Chris Fidao over at Chipper CI (who we use for our CI pipeline, by the way) had encountered similar limitations in handling webhooks from their supported Git providers, which we had already implemented to address those issues.

The tl;dr in case you didn't want to read the Chipper article, was to write the JSON payload to storage - S3 in our instance - and replace the request body with the object reference before passing it to the queue, then rehydrating it in the queued job. This keeps our job payloads small, and was key to ensuring we could drop the final database query from our ingest endpoint.

So what's the conclusion?

It's fast and it's scalable. You can see the exact moment we cut across to this cached architecture from the AWS metrics for the ~1.5 days either side of the change.

RDS read latency, 15-minute average RDS read latency, 15-minute average
RDS write latency, 15-minute average RDS write latency, 15-minute average
Queue invocation duration, 5-minute average Queue invocation duration, 5-minute average
HTTP concurrent invocations, 99th percentile HTTP concurrent invocations, 99th percentile
Queue concurrent invocations, 99th percentile Queue concurrent invocations, 99th percentile

The difference before and after caching was implemented is striking and what blows my mind is how significantly we were able to reduce the number of concurrent HTTP requests with the same workload. The same workload with ~80% less concurrent HTTP invocations and ~75% quicker queue jobs on average. This also translates into HTTP response times some 100ms less than before, whilst our queued jobs are running in less than 100ms.

And because we can do more work with less concurrency, we can continue using our current configuration without increasing our memory or worker requirements for much longer than had we left things as they were.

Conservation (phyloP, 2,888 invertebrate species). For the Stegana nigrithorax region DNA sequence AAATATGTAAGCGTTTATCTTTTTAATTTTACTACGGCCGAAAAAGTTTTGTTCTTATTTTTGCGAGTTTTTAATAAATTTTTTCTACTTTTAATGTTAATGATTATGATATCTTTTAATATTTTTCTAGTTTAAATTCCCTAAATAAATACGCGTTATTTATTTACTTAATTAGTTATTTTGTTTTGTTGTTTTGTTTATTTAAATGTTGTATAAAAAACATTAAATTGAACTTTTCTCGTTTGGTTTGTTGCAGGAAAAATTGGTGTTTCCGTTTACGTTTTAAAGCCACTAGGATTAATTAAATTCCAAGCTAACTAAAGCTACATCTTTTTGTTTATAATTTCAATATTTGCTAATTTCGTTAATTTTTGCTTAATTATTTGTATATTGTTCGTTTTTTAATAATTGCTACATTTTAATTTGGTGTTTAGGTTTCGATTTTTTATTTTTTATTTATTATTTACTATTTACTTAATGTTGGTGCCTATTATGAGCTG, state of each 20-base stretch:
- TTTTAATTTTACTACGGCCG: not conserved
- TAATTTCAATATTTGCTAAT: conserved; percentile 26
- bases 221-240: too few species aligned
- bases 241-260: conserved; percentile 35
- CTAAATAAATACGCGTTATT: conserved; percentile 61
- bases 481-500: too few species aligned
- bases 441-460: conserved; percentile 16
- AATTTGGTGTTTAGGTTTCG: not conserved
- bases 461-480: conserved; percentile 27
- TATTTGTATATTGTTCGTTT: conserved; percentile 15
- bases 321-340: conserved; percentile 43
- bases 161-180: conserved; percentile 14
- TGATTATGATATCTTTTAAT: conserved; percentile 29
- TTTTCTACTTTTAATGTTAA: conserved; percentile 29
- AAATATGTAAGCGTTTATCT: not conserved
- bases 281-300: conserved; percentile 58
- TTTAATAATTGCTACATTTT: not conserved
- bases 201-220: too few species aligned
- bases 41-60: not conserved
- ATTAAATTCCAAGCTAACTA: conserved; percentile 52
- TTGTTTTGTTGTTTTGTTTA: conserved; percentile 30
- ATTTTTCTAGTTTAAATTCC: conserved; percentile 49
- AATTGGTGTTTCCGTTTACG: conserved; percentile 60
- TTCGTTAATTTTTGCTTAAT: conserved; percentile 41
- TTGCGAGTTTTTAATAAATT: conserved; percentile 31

We don't know what monetary impact this will have yet.

Pricing is tricky to calculate when it comes to AWS, particularly when you're tying together many pieces of the stack. On Vapor, it's even more tricky as we have a number of variable factors to consider:

  • HTTP request invocations, duration, and memory consumption
  • Queue invocations, duration, and memory consumption
  • DynamoDB reads and writes
  • S3 reads and writes

After all this optimisation, the only fixed cost we have left is the RDS instance. This has, however, afforded us the ability to spin up a multi-AZ replica, which should also give us more durability at the database level.

As a result of the optimisations, we've been able to tune down our memory limits across HTTP and queue Lambdas considerably, without impacting throughput, which should help balance the costs as well.

For now, though, we're going to keep an eye on our cost to deliver a fast and highly-scalable service, but it will be interesting to compare the costs month-on-month come September.

Shameless plug(s)

I spoke about scheduled tasks and some of the issues in this post at the Laravel Worldwide Meetup in August 2020 - you can check out the video here.

And if you're interested in learning more about Laravel Vapor, check out Jack Ellis' course Scaling Laravel.

I'm a real developer ™
Michael Dyrynda


I am a software developer specialising in PHP and the Laravel Framework, and a freelancer, blogger, and podcaster by night.